Research Updates | Consumption
Mann et al provided comment on low-carbohydrate, high-fat (LCHF) diets in the Lancet, partly in response to recent media surrounding the proposed benefits of this dietary approach.
The authors conclude that despite recent publications suggesting health benefit from low carbohydrate diets, the totality of evidence confirms the best dietary advice is to: reduce saturated fat, free sugars, and sodium; and increase wholegrain cereals and fibre. They also acknowledge that a diverse range of carbohydrate intakes are recognised in dietary recommendations around the world for the prevention and treatment of obesity and associated chronic diseases. Furthermore, recommendations on total fat intake have been extended to up to 40% of total energy (provided the focus is on unsaturated fats). As an energy dense nutrient, fat intakes are still important to consider for weight loss and obesity prevention however.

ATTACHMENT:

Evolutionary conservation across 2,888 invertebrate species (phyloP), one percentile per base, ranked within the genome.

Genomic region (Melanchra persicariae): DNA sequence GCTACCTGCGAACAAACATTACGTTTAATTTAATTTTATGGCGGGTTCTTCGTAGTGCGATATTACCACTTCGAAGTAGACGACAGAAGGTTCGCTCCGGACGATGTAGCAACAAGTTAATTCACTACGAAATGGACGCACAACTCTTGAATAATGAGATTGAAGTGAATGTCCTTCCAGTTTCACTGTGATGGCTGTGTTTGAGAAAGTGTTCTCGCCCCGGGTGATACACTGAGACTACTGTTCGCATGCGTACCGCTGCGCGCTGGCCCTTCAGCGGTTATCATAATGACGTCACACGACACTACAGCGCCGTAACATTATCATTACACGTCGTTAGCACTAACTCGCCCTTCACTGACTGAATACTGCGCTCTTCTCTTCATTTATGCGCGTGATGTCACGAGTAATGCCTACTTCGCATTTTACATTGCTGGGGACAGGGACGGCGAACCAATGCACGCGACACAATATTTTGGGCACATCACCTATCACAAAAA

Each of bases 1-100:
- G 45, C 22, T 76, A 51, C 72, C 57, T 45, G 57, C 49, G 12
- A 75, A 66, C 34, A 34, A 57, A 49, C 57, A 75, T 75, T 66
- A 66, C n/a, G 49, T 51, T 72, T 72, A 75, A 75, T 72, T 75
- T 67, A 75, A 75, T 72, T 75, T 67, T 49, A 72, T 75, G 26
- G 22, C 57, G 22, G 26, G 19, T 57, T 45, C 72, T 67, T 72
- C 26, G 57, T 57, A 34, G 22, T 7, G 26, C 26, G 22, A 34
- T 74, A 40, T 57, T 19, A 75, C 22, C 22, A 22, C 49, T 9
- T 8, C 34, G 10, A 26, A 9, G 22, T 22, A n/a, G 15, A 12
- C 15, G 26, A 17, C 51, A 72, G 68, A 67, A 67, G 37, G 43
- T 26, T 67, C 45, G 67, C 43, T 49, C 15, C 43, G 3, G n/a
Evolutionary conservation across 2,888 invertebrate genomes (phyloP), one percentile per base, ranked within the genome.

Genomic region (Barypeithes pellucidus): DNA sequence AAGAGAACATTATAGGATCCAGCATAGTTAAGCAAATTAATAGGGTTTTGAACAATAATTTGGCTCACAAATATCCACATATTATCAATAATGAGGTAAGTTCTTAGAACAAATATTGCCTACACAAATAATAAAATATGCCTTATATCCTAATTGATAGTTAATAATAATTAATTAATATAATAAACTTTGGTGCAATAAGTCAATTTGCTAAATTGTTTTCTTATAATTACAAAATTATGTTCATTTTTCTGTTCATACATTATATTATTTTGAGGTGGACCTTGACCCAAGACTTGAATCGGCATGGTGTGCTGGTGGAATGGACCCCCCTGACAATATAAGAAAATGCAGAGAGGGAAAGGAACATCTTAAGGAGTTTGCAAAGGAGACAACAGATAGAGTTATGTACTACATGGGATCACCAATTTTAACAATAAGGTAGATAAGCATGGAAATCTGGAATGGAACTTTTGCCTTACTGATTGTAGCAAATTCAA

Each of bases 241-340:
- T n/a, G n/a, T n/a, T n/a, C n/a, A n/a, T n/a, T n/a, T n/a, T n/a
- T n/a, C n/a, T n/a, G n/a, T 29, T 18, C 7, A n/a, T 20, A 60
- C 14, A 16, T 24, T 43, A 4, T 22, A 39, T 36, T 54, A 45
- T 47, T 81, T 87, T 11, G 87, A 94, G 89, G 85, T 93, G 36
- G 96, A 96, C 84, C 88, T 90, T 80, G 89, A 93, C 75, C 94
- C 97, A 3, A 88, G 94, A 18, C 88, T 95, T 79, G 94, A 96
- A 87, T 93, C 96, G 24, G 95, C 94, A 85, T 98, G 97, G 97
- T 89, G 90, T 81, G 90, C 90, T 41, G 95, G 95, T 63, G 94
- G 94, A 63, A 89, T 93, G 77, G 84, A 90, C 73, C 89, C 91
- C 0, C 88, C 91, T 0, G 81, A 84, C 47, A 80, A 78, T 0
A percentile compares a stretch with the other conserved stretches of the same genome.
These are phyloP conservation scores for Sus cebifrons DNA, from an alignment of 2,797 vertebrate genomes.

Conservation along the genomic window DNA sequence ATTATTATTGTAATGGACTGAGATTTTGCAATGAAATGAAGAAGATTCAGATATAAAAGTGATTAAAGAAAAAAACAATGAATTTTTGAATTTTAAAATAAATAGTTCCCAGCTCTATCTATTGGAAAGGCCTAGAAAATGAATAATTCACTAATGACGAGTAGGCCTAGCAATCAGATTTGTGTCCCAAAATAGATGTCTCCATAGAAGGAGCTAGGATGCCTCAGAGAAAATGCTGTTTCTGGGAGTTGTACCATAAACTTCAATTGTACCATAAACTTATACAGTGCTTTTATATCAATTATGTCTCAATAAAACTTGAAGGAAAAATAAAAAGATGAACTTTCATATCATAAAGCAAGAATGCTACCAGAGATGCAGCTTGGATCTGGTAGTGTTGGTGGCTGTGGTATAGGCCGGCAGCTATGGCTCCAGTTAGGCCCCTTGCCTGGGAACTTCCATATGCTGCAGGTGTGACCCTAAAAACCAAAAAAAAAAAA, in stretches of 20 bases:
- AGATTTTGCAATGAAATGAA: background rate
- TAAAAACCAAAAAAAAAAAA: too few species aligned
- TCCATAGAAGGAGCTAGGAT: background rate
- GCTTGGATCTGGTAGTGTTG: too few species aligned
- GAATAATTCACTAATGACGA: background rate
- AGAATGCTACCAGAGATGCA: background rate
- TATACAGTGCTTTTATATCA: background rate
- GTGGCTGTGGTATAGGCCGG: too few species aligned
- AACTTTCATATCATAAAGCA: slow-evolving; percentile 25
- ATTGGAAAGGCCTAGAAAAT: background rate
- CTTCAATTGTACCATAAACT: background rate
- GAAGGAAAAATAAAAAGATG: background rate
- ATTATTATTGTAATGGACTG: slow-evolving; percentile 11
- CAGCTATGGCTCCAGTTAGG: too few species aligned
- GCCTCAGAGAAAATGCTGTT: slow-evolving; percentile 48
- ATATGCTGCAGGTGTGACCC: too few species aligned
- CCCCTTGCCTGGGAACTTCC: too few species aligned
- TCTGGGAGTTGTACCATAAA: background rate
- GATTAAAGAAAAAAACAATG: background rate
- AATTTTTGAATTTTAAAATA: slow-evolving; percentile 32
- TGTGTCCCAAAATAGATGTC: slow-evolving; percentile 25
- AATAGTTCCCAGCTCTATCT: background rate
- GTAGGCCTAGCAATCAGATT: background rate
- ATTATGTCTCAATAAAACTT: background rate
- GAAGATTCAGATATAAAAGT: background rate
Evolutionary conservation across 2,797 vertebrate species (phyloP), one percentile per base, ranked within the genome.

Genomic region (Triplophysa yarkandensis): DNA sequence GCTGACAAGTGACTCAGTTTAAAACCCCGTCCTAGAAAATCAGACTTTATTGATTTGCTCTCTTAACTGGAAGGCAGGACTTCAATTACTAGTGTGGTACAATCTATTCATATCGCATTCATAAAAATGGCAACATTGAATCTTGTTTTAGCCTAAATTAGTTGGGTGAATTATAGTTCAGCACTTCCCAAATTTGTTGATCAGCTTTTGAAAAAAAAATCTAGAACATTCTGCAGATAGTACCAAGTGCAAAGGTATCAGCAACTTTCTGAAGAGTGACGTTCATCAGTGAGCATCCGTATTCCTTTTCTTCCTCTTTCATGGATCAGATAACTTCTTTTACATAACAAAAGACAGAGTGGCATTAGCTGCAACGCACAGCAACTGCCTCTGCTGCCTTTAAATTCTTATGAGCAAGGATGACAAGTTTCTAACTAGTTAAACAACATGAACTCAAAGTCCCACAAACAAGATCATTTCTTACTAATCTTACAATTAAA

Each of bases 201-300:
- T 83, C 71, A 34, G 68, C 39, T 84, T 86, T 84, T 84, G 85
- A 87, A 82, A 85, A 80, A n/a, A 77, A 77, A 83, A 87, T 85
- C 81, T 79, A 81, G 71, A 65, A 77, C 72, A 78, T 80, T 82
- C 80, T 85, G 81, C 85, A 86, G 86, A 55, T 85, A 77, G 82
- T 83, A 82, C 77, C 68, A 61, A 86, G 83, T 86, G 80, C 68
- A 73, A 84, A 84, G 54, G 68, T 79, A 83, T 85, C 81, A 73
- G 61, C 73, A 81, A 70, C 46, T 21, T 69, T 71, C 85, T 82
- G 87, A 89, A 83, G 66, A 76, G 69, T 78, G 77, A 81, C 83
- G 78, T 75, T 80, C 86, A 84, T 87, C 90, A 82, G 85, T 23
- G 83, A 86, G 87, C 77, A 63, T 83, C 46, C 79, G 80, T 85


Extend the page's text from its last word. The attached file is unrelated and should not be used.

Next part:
The authors note Sweden as a cautionary example: where population blood cholesterol levels increased in parallel with increased saturated fat intakes when higher fat, lower carbohydrate eating patterns became popular.
Consumption of appropriate, healthful carbohydrate sources is recommended rather than carbohydrate restriction.